For now, please enjoy reading through my Tier List (it’s subjective, naturally feel free to flame me) and Top 5 AW Cards. I hope you have great fun in the last weeks of this expansion! Don’t forget to tune into the Last Chance Qualifier this upcoming weekend to see the almost-best players of TESL fight for glory!
Onwards, my friends, to the mythical lands of Elsweyr, to play with the cute kittycats!
Alliance War Verdict
In my opinion the balance in the Alliance War is largely very good. There are a few lists that stand out from the others quite noticeably, but as the meta had time to adjust, we’re seeing new decks contest the established top of the meta fairly succesfully. Tech cards are getting explored and lowering of the curves in general has forced most notably Ebonheart Slay to cut down on their topend. There are a lot of decks and more importantly, different archetypes that work very well in both ladder and tournament scene alike. I think this is a very good thing. It’s safe to say the meta at the end of Houses of Morrowind wasn’t the most exciting. Whilst Alliance War provided new challenges, the tools were in place for the greatest deckbuilders amongst us to work their magic.
I find this a little hard to assess, because on one hand naturally there was a huge impact by increasing the playable classes from 15 to 20. However, I think that the impact on existing decks had been fairly limited and even the new Tricolor decks were build largely upon existing archetypes. Nevertheless, several of the best decks in the game consist of these newer archetypes and several of the new cards are showing play and experimentation, so I rated this a nice and average score.
Most Alliance War cards didn’t necessarily impress with their potency. It continues a trend we saw with FrostSpark and Isle of Madness of cool, synergistic cards being printed over powerful curve plays. Given that a rotation to the format is at least half a year off, this is probably a good thing. If the powerlevel were to inflate with each expansion that’s a disaster waiting to happen. Furthermore, broadening options allows for cards to differentiate themselves based on their secondary effects, which also allows for more varied and stylistic deckbuilding. So, a relatively low score, but that isn’t necessarily a bad thing.
I think the new mechanics are by-and-large well designed. Every single one of them seemed to incentivize being on the board. Expertise is creature-based and most of the effects empower an existing board. The Mobilize mechanic generates creatures and allows decks to run more items, which require creatures to be fielded. Empower theoretically allows the players to generate value off dealing damage (in a similar veign to Pilfer), though it sadly turns out Market based from-hand triggers were the way to go. Empire’s effect literally reads “have a creature in both lanes” (also, please give this a keyword T_T), and lastly, Veteran is triggered off creatures attacking. In other words, each and every one of these mechanics makes you want to be on the board to execute your gameplan.
However, pretty much every style based on these Alliance War mechanics was dead on arrival. Most of them are too slow (a good Expertise turn occurs after Defiler Rage most of the time) and cannot compete with the very fast aggro decks nor the control decks. All of them seem to slide into this Midgame “gap” that has been present since the Houses of Morrowind meta formed, where strategies that come to fruition around turns 8-10 really struggle to get foot on the ground because they can’t execute the strategy whilst maintaining decent-to-good matchups against Control and Aggro.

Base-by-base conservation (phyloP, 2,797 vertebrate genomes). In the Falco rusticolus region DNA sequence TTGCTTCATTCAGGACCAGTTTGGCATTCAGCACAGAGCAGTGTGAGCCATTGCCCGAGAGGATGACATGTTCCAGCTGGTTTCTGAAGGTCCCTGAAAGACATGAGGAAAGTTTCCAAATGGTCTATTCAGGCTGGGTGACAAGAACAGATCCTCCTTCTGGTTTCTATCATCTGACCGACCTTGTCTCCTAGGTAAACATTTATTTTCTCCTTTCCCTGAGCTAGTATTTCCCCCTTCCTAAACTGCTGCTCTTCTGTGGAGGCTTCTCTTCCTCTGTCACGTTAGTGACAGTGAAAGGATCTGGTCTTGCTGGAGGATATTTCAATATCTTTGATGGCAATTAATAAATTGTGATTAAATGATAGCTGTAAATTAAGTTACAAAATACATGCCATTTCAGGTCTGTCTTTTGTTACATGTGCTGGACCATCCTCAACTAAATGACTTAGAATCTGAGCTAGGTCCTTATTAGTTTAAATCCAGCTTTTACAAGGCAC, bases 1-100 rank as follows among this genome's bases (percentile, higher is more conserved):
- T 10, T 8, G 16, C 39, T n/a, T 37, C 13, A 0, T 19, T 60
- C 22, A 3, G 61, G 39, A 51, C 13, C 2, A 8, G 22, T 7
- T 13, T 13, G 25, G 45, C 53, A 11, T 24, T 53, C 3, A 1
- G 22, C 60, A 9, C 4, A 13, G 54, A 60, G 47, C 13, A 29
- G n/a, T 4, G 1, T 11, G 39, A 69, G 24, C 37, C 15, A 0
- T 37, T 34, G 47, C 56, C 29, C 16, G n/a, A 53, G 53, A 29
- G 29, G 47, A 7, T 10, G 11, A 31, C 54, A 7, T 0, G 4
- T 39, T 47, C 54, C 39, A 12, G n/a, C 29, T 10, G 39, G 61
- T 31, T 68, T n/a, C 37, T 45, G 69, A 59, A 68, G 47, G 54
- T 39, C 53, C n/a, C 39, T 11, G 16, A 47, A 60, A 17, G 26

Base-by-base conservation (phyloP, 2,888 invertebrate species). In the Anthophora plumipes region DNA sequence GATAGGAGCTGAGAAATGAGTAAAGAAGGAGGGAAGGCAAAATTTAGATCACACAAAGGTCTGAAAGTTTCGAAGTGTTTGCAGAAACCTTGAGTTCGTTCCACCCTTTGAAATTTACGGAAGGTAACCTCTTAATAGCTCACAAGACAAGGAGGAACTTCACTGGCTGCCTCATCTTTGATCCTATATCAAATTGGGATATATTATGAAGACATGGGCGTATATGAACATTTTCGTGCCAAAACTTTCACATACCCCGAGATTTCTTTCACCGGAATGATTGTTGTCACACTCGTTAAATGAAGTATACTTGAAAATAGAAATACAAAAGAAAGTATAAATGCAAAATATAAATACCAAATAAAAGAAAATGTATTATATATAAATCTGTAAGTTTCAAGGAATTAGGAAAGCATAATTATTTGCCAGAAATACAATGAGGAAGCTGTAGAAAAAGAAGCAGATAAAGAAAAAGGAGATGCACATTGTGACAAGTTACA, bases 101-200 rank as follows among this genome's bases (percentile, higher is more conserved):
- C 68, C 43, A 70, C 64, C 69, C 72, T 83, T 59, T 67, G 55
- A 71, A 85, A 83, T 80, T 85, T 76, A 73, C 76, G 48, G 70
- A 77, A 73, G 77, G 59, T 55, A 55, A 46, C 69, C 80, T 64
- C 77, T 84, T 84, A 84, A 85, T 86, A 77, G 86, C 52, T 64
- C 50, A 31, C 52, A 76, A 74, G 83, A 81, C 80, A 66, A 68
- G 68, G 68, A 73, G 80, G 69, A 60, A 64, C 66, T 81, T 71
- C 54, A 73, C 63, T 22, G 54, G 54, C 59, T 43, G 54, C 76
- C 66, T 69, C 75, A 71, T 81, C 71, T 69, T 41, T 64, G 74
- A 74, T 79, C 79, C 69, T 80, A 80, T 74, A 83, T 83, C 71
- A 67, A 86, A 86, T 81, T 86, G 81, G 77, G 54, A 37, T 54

Solving Existing Problems
Going into Alliance War, there were arguably three large concerns on the meta:
1. Uninteractive Gameplay. This one largely remains there, with this time Ebonheart taking the place of Tribunal (which is still strong) as a deck that does most of their removing from-hand. Furthermore, there are now two combo-decks in existence that seem to literally not give a fuck about whether the opponent is actually there or not. The good thing today is that Ebonheart and the combo decks have a few more tech-options to answer them. Whereas Tribunal was mainly concerned about Cultists and Garnag, Ebonheart struggles with surviving against Wards noticeably more and the Market decks have answers available to them as well. As such, I personally think that uninteractivity/lack of player agency is still a bit of an issue, but it did get noticeably better in this expansion, most notably by Tribunal Temple Control losing popularity and there being more tech options available against the new uninteractive decks.
2. Lack of midgame. Also coined as “Midrange is dead”. Whilst this was never entirely true, the phasing out of Tribunal allowed Ward-based Midrange strategies to struggle their way back into the meta. Furthermore, Eyenie’s Mid-Rage archetype, developed at the dusk of HOM, is seeing more and more refinement and may stand the test of time. I wouldn’t argue Midrange is in a great spot yet and we still see excellent cards like Tazkad and sometimes even Ancano get cut for “being too slow”, but I’m personally seeing slow and steady improvement to my favorite archetype.
3. Lack of Diversity. Naturally, the first expansion after the Dark Ages is going to help resolve this, but it did it much better than expected. As you can see later in the “tier list”, there’s a host of decks across classes and archetypes that are very competitive, versatile and fun to play. A lot of HOM decks got a good pat on the back either through getting a Triclass or by receiving a few new cool cards to work into their arsenal. Furthermore, Tribunal Temple lost its title as top-dog which opened up a lot of space for previously-neutered decks. There is also a good word to be said for the new Masters Series, which inspired a lot of new and old competitors to really work their butts off, this naturally leads to more innovation and competition!